But if you will let me make it up to you, shoot me a comment and tell me the name of a movie you would like to see me write about. I WILL cover it.

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Quick note to my readers

Today is my fourth continuous day of blogging! Four days in and I already have three followers. Yay!

For those of you visiting for the first time, I apologize that the blog isn’t anything fancy. I’m still trying to figure out how to design a cool blog and how to manage media and stuff. When that happens, or when I find a better theme or a web designer who’d be willing to help me make this site look fantastic I will spruce things up. But right now my main focus is watching movies and blogging about them while making sure I don’t fall back into lazy habits.

Thank you for reading this blog, and I look forward to writing more about movies every single day.

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Apollo 13



I’m not sure how old I was at the time, but I remember a time when I was a kid and had refused to watch Apollo 13 with the rest of my family for the first time. The living room was not very far away from my bedroom, so I could still hear pretty much everything that was being said. I was playing with some toys when the movie started when two words made me drop the toys and join the rest of the family in front of the TV. I had heard the narrator in the first scene mention the name “Roger Chaffee.” My mind immediately thought of the street a couple of blocks away called Roger B. Chaffee (its full name is Roger B. Chaffee Memorial Blvd.) Being young at the time, I only knew that Roger B. Chaffee was an astronaut. In the first few seconds of Apollo 13 I found out that he had been killed in a spacecraft accident. I kept my eyes glued to the screen for the rest of the movie, hoping to find out more about the astronaut from Grand Rapids.


Of course, Apollo 13 is not the story of Roger B. Chaffee, but that brief prologue served as my innocent introduction to the story of Jim Lovell’s fateful trip into space. Tom Hanks, Bill Paxton and Kevin Bacon play the ship’s three crew members: Lovell, Fred Haise, and Jack Swigert. Gary Sinise plays fellow astronaut Ken Mattingly, Ed Harris plays flight director Gene Krantz and Chris Ellis portrays the Mercury Seven legend Deke Slayton. Under the direction of Ron Howard, this all-star ensemble captures of gripping story of the Apollo 13 flight from three angles: the astronauts in space trying to stay alive, the confines of Mission Control, where Krantz and his team struggle to tackle all the obstacles that keep popping up, and Lovell’s and Haise’s families as they huddle together in prayer and suspense. Ultimately, NASA is able to bring the astronauts home safely and Gene Krantz came through on his promise to not lose any Americans in space on his watch.


As in any film based on real-life events, dramatic license is taken at certain parts of the film in order to make it have the effect that Howard intended, but there are also several instances that I think the producers went too far with. For example, there is one brief scene that shows Lovell’s wife Marilyn taking a shower and having her wedding ring slip off and disappear down the drain. This scene lasts only a few seconds and is never mentioned, verbally of physically, again in the film. In actuality, the real Marilyn Lovell was able to quickly retrieve the ring after it got caught in the drain. There was really no reason for that scene to have been included in the film at all.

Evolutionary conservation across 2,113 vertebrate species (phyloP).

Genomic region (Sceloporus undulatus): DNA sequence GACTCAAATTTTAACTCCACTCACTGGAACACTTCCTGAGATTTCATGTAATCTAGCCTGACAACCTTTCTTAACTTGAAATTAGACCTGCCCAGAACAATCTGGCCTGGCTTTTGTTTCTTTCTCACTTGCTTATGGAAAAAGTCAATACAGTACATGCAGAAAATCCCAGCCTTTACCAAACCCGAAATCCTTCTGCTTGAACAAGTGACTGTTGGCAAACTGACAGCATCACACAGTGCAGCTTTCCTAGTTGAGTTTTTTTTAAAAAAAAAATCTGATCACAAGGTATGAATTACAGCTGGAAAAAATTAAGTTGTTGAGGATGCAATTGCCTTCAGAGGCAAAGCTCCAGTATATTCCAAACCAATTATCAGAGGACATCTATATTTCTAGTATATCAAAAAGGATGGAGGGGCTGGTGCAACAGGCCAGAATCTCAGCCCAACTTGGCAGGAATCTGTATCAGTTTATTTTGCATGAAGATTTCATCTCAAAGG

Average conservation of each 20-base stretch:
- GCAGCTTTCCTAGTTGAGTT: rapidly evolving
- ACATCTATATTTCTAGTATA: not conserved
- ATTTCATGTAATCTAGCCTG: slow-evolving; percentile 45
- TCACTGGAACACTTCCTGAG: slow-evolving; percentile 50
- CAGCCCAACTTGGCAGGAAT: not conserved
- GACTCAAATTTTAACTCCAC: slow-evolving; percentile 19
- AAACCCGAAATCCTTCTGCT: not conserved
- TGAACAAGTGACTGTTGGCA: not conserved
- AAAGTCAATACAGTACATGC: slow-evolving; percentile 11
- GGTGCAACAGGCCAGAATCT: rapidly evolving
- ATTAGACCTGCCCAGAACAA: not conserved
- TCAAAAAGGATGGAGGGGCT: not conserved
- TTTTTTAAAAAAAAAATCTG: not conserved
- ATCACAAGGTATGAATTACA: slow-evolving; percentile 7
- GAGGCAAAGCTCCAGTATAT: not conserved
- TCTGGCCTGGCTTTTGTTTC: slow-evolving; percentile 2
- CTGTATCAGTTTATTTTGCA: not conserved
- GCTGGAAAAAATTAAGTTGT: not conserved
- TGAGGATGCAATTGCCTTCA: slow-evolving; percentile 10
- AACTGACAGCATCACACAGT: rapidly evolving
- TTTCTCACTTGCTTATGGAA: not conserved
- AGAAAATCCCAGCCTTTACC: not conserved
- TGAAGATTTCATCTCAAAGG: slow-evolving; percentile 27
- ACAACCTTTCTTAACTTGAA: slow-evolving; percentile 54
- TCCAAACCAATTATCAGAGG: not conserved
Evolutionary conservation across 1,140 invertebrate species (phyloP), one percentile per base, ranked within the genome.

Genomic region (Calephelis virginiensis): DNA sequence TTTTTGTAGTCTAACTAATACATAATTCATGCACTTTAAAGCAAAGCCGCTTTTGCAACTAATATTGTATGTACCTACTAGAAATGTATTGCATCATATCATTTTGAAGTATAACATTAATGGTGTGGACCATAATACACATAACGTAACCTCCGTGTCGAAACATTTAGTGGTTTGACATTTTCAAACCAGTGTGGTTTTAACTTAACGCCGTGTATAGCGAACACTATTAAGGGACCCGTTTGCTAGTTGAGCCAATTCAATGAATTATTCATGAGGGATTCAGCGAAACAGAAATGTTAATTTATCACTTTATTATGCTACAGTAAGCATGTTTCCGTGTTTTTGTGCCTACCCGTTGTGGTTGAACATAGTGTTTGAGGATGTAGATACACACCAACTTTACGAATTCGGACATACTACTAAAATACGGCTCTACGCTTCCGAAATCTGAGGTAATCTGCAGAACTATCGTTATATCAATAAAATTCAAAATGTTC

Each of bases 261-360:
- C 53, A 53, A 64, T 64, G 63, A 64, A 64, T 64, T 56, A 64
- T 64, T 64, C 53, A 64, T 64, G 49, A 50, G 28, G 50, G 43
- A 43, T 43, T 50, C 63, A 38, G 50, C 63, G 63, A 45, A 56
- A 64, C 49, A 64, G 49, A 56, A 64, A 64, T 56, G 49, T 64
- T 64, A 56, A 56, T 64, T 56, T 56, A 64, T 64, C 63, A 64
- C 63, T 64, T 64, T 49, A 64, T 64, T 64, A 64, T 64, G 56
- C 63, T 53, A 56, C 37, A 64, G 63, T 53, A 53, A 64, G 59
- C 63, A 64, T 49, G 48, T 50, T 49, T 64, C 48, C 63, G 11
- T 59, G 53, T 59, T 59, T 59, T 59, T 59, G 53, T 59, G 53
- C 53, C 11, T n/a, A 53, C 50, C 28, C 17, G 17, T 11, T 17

NCIS’s Joe Spano appears in the film as a fictional, unnamed “NASA Administrator” and Xander Berkeley another fictional character named “Henry,” who apparently is a member of NASA’s public affairs office. With so many real-life counterparts that could have been portrayed in the film, I wonder why the decision was made to create totally new characters instead of pulling from the real world. The book Lost Moon, which served as the basis for the film, has so many names and positions mentioned that could easily have filled in these roles. It might just be mere fan rambling on my part, but if the film is based on reality then they should have pulled those positions from reality.


The only other dramatic departure that I am uncomfortable with in the movie is the way the film and certain characters look at Kevin Bacon’s Swigert character. The movie treats him as an untested rookie that might or might not have been up to the task of being the command module pilot. For instance, the film has a scene where Lovell, Haise, and the rest of mission control are worried that Swigert would not be able to dock with the lunar module. In real-life, Swigert had trained extensively as part of the back-up crew for such a maneuver, and even if he had not been able to dock for whatever reason then Lovell or Haise could have easily done it themselves. The real Jim Lovell did not seem to mind this little sub-plot, but I think that it is a sad dent in the memory of Jack Swigert, who had passed away long before the movie went into production.


What is also interesting to note is that the majority of Ron Howard’s family appeared at some point or another during the film. His brother had a key role as Sy, one of the mission controllers. His mother played Lovell’s excited and impatient mother, Blanche. His father briefly appears in a couple of scenes as a priest in the Lovell’s living room, and his two daughters cameo in the background of one scene. I am by no means criticizing these casting choices. I mean, when you are the director you can put just about anybody you want into your film. In this case, they all did their part and played their roles as good if not better than any other actors or actresses. It is just one of those interesting bits of movie trivia that you might not have found out about unless somebody told you.


Overall, I really enjoyed this film both as a movie-lover and as space race aficionado. Apollo 13 brilliantly tells a story from three points of view and connects the viewpoints with expert efficiency. Nobody ever has to worry about forgetting the near-tragic voyage of Apollo 13 thanks to Ron Howard and his excellent cast and crew.